I'm fascinated by foods that have been transplanted from one country to another and in the process become their own unique dish. Some dishes like Chop Suey get totally lost in the translation, while others, like Tacos Al Pastor, and Japanese Curry take on a different, though no less tasty life of their own.
This dish originated in northern China as a dish called Zhajiang mian. In its native form, it's a fried mixture of fried scallions, garlic, ground pork, and black bean paste that's all served over a bed of thick wheat noodles. The dish migrated to Korea with Chinese immigrants and there it began to change. The Korean-Chinese dish is called Ja Jang Myeon and is a popular staple in Chinese restaurants there. As it evolved, it took in more veggies like onion and zucchini, and got a black bean "gravy" thickened with cornstarch.
I've had both versions and my recipe below takes it in a new direction. It's lighter than both the original and Korean versions and has a full compliment of veggies. The sauce is less cloying and strikes a pleasant balance between sweet and savoury, enrobing the veggies and noodles like a satiny black cloak. I don't like wimpy noodles and this dish is no exception. I've found that dried linguine cooked al dente makes the perfect foil for the sauce, putting up a good fight from the beginning until the very last noodle is slurped up.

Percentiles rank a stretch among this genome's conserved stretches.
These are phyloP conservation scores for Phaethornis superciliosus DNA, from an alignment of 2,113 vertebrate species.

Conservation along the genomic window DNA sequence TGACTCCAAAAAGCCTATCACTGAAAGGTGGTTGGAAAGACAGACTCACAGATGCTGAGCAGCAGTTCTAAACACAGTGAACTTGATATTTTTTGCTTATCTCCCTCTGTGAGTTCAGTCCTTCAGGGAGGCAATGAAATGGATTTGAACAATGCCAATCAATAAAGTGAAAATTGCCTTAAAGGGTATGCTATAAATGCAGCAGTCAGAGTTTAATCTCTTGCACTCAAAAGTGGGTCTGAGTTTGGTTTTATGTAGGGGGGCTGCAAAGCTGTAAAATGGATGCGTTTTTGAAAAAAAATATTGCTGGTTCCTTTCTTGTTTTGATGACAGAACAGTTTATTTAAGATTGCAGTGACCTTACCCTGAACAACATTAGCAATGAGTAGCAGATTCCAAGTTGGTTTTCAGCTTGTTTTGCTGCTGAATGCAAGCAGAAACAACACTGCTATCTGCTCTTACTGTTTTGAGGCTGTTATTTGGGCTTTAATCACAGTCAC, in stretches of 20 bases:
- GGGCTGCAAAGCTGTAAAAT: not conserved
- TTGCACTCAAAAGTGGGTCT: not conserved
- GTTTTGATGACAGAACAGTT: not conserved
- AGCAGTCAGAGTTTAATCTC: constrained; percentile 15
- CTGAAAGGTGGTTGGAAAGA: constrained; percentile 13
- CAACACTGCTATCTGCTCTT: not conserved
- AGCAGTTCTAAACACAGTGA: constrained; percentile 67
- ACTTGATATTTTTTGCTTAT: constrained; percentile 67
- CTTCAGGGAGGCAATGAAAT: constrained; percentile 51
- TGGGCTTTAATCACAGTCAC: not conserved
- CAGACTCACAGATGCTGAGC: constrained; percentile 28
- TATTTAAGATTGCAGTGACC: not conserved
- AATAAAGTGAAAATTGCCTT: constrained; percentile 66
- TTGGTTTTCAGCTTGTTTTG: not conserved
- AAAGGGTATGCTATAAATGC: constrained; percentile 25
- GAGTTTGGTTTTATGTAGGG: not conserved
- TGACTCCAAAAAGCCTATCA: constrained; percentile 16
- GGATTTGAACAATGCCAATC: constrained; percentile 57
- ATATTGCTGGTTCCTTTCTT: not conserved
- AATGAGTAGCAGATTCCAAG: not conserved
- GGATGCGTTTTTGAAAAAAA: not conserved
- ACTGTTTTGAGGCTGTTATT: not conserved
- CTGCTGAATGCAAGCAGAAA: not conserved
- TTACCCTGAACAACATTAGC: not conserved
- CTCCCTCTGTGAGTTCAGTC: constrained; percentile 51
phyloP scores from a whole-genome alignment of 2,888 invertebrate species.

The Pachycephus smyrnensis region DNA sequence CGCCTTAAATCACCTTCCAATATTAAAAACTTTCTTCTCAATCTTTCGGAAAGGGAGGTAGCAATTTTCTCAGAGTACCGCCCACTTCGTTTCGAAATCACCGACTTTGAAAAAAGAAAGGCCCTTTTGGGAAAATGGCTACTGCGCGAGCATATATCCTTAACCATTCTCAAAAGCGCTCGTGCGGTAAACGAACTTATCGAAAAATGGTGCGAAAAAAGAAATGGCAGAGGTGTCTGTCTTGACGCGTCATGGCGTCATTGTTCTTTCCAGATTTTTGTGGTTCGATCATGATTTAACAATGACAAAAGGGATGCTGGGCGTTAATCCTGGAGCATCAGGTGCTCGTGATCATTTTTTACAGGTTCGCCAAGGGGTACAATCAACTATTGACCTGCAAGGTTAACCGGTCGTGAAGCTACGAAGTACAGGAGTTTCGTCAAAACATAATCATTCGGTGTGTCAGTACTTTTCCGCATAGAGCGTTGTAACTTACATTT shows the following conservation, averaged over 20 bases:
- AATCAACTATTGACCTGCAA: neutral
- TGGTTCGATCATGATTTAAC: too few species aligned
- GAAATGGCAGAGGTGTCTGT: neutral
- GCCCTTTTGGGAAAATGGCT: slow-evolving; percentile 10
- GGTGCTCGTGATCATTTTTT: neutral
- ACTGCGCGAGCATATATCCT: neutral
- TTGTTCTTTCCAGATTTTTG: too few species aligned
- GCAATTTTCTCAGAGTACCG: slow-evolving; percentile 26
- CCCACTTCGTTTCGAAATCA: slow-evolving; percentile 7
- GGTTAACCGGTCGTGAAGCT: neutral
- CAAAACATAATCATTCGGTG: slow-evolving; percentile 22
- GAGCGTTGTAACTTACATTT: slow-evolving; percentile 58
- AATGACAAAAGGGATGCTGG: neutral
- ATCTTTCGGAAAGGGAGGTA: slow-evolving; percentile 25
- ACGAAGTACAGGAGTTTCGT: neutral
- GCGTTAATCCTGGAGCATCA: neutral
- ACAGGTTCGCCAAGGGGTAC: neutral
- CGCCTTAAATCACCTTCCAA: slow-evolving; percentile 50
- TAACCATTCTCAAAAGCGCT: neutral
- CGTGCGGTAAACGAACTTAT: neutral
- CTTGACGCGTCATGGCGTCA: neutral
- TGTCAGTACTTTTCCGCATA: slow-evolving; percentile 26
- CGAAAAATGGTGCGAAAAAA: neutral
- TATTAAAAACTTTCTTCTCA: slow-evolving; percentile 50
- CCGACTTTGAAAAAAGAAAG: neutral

vegetables & meat
- For the sauce, add all the sauce ingredients together in a bowl and stir to combine. If you have clumps of cornstarch, just let it sit for a few minutes and when you stir it again, it should all combine nicely.
- Boil a pot of water for the noodles. You'll need about 6 minutes to cook the meat and veggies so depending on how long the noodles you got will take to cook, plan accordingly.
- Heat a pan on high heat until hot. Add the oil, swirl, then add the pork. Fry until the pork is just cooked then transfer to plate. There should be enough oil left in the pan for the veggies, but if not, add some oil then add the onions, bell pepper and garlic, frying until fragrant and cooked.
- Add the bok choy (if you're using regular cabbage, you'll need to add it sooner), return the pork to the pan along with any juices then stir the sauce mixture one last time and add to the pan. Bring the sauce to a boil and it should thicken.
- To serve, just put some noodles in the bottom of a bowl and cover with a generous helping of sauce and veggies.